Listen to scholars, not pols, on climate change
To the Editor:
What a study in opposites we have this week!
The National Transportation Safety Board’s environmental impact statement acknowledges climate change, citing a 7-degree Fahrenheit rise in average global temps by 2100. What’s even more remarkable is the conclusion: controlling emissions in autos is too faint a tactic to stop climate change, so let's not or just never mind.
On the other hand, as cited in the Oct. 9 Northwest Herald, we have the Nobel Prize in economics being shared by William Nordhaus of Yale University and Paul Romer of New York University. Nordhaus’s modeling of the economic effects of climate change strongly argues for a carbon tax, so that carbon pollution is at least paid for and we're incentivized toward non-fossil energy sources.
Romer argues that he’s optimistic that innovation will help society resolve climate change.
Studies, by Nordhaus and others like the Citizens Climate Lobby, argue that pricing carbon will lead us quickly to develop alternative energy. Solar and wind generation are already fast-rising sectors of the economy. Fossil energy, particularly coal, is already being priced out of the market.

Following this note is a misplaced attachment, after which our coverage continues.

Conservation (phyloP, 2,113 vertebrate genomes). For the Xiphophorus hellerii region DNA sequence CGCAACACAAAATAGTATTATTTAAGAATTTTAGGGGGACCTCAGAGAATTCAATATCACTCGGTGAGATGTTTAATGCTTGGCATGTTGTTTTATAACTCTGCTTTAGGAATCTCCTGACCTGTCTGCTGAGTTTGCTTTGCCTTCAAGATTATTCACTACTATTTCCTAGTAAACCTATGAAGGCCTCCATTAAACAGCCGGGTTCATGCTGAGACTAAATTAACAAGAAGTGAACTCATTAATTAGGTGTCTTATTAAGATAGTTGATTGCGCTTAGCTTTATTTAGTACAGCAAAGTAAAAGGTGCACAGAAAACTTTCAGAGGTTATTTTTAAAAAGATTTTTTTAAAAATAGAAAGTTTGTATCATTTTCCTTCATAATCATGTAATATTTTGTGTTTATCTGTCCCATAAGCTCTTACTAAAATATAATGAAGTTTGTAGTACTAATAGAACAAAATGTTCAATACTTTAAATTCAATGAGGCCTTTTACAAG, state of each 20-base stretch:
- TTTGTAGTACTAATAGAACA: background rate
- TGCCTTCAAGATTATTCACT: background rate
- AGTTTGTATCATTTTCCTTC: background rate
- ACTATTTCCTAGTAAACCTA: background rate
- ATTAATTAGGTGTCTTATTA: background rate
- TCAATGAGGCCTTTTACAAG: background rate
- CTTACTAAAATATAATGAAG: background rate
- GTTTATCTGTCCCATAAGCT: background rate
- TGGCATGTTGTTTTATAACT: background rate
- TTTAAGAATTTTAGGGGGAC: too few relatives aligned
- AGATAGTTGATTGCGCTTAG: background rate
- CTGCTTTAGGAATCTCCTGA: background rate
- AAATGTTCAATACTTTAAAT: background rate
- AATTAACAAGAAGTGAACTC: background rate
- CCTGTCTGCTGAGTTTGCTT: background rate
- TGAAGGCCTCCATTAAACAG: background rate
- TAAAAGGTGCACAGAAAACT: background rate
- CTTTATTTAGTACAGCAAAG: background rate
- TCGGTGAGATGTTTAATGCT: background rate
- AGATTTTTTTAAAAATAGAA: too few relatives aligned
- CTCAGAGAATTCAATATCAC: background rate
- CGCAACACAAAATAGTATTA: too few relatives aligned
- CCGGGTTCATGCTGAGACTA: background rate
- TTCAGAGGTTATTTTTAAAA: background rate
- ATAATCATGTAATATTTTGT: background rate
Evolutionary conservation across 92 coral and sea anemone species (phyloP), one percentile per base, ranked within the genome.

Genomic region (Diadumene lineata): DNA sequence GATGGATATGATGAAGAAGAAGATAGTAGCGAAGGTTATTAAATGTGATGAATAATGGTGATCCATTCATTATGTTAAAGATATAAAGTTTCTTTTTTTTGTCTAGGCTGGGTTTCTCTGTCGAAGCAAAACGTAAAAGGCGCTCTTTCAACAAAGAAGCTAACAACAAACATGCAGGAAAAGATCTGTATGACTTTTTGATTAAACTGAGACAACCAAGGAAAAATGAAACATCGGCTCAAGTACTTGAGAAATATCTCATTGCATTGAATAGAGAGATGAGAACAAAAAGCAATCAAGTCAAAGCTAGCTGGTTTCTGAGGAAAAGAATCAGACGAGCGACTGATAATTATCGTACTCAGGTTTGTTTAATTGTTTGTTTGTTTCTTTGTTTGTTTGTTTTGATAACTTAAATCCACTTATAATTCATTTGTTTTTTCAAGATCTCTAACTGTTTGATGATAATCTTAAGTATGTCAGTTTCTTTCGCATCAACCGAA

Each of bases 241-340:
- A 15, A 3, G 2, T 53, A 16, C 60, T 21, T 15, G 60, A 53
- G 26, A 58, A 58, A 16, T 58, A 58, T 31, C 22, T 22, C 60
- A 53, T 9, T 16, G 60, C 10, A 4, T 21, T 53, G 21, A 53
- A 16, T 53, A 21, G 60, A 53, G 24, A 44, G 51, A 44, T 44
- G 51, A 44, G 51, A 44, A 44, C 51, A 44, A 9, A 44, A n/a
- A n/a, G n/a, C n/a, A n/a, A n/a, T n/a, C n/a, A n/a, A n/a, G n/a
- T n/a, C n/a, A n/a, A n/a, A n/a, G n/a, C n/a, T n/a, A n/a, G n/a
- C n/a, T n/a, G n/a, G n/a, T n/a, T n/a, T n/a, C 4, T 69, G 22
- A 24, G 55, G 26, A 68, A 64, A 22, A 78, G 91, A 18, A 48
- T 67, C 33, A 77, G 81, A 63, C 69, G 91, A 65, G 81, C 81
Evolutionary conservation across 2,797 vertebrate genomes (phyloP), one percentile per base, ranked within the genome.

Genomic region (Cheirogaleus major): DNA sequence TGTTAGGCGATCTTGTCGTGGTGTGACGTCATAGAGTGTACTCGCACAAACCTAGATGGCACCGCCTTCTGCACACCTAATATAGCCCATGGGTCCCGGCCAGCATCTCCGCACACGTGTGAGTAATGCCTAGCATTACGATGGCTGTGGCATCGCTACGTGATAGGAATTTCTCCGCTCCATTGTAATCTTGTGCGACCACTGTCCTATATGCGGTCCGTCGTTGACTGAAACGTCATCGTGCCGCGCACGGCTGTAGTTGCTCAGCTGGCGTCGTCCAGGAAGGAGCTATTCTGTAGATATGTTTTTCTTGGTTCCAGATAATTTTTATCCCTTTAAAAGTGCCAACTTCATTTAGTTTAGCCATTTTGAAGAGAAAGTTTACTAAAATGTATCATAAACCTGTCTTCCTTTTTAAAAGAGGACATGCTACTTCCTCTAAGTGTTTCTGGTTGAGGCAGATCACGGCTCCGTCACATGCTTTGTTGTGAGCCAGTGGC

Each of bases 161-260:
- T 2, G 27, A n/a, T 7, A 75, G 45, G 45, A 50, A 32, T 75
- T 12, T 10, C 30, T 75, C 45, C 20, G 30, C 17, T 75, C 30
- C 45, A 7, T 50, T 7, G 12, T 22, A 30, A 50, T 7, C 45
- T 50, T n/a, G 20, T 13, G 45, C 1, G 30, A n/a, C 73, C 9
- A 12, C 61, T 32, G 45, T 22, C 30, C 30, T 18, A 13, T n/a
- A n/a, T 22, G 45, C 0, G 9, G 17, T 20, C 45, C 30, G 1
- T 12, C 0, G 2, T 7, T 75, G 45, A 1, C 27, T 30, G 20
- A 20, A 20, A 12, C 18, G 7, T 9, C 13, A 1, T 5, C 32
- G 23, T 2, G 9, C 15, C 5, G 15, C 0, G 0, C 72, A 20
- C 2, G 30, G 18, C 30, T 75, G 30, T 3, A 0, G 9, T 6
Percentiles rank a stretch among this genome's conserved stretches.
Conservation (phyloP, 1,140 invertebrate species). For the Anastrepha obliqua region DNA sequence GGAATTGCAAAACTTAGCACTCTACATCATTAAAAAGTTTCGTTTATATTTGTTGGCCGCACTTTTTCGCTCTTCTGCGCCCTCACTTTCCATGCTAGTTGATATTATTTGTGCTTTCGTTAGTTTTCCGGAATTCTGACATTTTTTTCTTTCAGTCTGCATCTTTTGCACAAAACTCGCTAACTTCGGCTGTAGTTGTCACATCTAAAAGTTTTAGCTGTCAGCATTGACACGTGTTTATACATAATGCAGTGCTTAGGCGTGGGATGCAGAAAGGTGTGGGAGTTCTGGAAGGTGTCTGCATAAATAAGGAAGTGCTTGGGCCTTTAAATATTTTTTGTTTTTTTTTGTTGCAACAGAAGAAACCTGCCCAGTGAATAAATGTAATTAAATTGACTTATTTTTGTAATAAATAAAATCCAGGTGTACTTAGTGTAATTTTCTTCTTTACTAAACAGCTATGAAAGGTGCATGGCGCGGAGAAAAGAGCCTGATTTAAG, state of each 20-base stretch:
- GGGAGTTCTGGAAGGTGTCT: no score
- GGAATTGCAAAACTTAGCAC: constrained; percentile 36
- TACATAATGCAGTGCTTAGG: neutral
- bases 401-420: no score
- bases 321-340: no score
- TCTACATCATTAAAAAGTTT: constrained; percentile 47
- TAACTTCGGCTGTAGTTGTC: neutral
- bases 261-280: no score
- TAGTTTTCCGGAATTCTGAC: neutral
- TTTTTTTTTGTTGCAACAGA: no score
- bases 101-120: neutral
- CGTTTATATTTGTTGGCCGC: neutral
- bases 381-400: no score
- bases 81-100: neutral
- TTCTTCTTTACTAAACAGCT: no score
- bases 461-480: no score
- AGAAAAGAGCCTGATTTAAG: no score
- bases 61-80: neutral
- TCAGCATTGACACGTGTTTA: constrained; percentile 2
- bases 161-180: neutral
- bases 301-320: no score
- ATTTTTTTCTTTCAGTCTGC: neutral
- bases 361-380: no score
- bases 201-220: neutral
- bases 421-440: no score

New studies by the United Nations also cited in this paper this week that just an additional 1.8-degree Fahrenheit (1.5-degree Celsius) rise in average global temperatures will be catastrophic for tens of millions, brining more unbearable heat waves, coastal flooding and increasingly violent weather.
Only to fossil fools like our current federal administration is this not worth addressing in every way we can.
Jack D Shipley